Do Domestic Mares Abort Fetuses to Protect Them? Maybe

Researchers determined that pregnant mares can abort their fetuses as a stress response to prevent future infanticide.

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If you have broodmares, you know that housing them next to stallions or geldings could be dangerous—for the fetus: Czech researchers recently determined that pregnant mares can abort their fetuses as a stress response to prevent future infanticide.

In the wild, some stallions have been observed killing foals they did not sire. Even in domestic settings, mares—consciously or subconsciously anticipating that event—might abort their fetuses if they suspect infanticide could happen, explained Ludek Bartos, PhD, professor and department head in the Department of Ethology of the Institute of Animal Science in Praha Uhrineves, and of the Department of Animal Science and Ethology in the Faculty of Agrobiology, Food, and Natural Resources at the Czech University of Life Sciences in Praha.

The mares appear to be more likely to abort when they’re separated by a fence from a stallion or gelding, Bartos said. Somehow the mare recognizes that, because of the separation, the foal she’s carrying is not the product of that male, he explained. But she won’t recognize the fence as being sufficient protection for her future foal. To stop that male from killing her foal after birth, her body creates a stress reaction that leads to the unborn foal’s death.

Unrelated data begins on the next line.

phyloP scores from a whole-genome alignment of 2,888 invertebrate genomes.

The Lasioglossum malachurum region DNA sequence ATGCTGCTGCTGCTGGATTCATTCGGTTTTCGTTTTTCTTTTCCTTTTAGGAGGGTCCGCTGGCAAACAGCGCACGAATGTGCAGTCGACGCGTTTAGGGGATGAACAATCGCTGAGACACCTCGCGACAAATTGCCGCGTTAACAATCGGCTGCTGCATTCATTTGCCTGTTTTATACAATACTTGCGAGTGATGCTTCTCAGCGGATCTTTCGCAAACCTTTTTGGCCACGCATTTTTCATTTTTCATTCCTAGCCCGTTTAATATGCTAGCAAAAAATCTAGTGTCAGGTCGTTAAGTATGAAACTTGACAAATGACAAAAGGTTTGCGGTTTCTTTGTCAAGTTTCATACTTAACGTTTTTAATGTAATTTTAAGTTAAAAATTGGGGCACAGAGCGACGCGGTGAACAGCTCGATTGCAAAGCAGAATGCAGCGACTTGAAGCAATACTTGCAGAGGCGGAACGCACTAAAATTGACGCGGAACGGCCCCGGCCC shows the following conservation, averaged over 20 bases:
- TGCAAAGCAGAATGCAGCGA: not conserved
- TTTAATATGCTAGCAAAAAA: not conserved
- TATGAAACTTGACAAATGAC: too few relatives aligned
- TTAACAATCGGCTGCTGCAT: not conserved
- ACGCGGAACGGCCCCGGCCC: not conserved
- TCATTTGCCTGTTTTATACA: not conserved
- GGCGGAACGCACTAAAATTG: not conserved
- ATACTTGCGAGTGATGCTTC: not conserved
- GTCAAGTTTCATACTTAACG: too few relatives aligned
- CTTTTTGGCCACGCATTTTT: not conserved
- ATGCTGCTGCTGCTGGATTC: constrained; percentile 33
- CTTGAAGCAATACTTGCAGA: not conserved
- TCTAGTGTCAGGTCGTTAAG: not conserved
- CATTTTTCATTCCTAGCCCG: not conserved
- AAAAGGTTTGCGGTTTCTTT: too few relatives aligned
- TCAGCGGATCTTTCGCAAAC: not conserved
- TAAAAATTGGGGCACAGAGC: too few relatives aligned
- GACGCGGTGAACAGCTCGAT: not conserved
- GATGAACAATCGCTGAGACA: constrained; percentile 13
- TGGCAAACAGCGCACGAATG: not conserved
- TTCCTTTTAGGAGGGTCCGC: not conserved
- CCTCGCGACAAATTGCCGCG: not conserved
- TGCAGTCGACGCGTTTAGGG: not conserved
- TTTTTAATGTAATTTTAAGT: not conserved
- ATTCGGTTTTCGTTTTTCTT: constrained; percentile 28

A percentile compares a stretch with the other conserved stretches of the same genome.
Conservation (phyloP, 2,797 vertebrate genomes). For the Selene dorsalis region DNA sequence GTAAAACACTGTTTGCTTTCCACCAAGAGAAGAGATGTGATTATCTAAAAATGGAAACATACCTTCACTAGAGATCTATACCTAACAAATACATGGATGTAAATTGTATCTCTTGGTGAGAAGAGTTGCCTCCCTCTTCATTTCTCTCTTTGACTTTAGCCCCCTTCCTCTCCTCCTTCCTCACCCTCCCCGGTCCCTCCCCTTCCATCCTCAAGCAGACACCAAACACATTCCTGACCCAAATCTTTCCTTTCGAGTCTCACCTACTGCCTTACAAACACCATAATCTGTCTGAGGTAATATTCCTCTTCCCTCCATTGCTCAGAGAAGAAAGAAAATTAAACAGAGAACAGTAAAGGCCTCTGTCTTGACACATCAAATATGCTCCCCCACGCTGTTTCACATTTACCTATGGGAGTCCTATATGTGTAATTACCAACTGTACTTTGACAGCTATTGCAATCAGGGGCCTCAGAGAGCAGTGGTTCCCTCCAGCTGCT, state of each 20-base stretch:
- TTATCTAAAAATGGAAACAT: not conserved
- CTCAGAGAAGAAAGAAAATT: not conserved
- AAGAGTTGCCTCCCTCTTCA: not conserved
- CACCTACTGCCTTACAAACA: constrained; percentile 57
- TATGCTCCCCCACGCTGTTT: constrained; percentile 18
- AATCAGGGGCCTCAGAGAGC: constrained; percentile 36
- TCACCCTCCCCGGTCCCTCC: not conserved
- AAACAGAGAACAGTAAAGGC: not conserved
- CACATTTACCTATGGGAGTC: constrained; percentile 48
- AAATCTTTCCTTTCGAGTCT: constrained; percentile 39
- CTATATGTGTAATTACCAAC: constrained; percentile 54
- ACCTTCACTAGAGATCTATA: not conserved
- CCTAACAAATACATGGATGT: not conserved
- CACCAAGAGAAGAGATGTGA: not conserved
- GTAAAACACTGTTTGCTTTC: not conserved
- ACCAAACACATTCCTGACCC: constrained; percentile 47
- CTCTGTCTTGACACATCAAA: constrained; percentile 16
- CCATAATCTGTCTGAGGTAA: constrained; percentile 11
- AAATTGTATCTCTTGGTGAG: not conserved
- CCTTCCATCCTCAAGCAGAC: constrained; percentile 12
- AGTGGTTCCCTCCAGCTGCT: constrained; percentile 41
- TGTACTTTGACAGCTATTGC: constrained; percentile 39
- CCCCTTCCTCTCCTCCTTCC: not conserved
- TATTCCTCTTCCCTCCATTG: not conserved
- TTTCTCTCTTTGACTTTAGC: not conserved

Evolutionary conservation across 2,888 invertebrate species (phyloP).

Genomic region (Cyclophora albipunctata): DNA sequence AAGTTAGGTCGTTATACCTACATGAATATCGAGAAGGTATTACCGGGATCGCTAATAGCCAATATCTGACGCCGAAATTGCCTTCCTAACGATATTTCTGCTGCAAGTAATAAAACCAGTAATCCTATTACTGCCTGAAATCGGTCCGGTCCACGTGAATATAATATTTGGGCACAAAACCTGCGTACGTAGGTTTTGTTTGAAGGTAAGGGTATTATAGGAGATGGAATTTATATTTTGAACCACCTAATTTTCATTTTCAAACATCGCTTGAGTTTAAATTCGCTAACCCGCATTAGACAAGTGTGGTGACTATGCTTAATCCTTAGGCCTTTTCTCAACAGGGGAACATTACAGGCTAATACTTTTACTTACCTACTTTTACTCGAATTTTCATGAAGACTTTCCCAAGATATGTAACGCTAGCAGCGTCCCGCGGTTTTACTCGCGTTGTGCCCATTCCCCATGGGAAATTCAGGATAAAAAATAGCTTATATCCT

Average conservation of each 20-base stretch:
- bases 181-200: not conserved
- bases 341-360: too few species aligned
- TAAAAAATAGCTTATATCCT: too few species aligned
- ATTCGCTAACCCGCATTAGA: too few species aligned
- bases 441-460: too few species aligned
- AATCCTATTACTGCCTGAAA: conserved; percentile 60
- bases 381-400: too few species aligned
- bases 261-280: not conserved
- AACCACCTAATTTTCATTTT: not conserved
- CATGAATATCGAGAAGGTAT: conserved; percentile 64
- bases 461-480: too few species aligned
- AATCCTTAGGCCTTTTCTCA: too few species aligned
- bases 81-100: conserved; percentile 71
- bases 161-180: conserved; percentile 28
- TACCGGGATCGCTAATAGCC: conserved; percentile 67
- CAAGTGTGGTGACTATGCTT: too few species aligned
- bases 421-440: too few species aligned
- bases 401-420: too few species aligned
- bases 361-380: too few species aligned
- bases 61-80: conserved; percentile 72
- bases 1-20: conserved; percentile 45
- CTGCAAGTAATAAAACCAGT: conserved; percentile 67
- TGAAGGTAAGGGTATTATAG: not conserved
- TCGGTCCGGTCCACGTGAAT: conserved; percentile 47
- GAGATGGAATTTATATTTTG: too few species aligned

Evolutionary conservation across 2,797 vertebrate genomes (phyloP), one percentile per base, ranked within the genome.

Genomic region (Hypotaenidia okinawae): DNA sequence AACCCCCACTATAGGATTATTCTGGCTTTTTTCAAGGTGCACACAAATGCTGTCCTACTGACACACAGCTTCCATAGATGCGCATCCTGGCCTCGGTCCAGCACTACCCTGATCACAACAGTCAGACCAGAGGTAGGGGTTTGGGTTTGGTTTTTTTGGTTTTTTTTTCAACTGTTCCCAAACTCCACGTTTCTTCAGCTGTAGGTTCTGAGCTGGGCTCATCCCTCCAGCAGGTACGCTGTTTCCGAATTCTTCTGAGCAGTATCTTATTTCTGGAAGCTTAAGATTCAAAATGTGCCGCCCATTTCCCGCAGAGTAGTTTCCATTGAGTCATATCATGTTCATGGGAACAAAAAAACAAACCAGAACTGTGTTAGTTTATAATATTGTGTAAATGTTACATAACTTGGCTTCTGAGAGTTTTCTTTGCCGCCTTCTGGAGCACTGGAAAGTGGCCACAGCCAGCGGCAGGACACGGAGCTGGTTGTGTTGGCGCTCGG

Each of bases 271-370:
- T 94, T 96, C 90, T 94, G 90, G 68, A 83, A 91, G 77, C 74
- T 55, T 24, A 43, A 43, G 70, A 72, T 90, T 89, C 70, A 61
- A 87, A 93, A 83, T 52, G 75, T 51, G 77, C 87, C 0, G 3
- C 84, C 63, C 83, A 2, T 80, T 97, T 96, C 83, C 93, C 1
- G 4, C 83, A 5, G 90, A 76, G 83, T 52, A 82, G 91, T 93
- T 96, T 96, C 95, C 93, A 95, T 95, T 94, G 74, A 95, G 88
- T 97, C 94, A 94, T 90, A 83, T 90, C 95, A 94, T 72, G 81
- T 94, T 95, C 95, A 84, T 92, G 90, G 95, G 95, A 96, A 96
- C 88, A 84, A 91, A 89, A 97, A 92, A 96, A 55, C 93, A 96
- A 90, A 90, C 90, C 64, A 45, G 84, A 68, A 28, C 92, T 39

“The stress is based on the fear the male ‘next door’ will commit infanticide one day, once she delivers her foal,” he said. “She may suffer from all known processes associated with stress and/or triggered by the stress. The final concrete abortogenic mechanism thus may be variable, but fatal for the embryo anyway

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Passionate about horses and science from the time she was riding her first Shetland Pony in Texas, Christa Lesté-Lasserre writes about scientific research that contributes to a better understanding of all equids. After undergrad studies in science, journalism, and literature, she received a master’s degree in creative writing. Now based in France, she aims to present the most fascinating aspect of equine science: the story it creates. Follow Lesté-Lasserre on Twitter @christalestelas.

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